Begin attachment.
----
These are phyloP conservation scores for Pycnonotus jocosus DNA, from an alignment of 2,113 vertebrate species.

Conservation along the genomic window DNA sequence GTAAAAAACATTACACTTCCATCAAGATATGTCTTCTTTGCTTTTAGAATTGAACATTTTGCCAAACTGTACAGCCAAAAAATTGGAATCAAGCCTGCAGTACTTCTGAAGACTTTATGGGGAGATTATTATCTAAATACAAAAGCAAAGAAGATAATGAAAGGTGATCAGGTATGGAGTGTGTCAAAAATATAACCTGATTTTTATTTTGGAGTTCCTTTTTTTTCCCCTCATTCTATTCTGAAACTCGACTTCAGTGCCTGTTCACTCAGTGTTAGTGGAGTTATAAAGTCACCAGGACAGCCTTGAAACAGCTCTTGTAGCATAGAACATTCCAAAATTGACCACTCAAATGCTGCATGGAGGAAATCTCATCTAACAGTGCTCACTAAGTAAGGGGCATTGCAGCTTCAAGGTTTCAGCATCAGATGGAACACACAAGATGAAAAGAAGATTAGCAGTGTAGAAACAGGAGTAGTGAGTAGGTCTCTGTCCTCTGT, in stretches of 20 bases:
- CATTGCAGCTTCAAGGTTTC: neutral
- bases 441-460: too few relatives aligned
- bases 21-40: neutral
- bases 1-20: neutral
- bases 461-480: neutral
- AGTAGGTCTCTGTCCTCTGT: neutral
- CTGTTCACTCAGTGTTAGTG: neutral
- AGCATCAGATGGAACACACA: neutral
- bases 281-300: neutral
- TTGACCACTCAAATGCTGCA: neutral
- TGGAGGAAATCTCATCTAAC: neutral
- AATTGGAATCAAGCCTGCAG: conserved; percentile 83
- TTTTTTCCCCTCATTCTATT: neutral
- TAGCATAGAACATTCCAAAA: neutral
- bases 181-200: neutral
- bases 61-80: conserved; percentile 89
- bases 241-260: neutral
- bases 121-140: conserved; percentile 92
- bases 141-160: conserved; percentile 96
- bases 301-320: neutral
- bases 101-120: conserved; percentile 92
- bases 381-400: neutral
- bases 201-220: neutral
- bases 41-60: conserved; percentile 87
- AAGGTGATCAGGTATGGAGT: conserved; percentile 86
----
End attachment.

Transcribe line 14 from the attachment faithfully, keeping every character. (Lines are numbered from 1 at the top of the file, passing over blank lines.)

- AATTGGAATCAAGCCTGCAG: conserved; percentile 83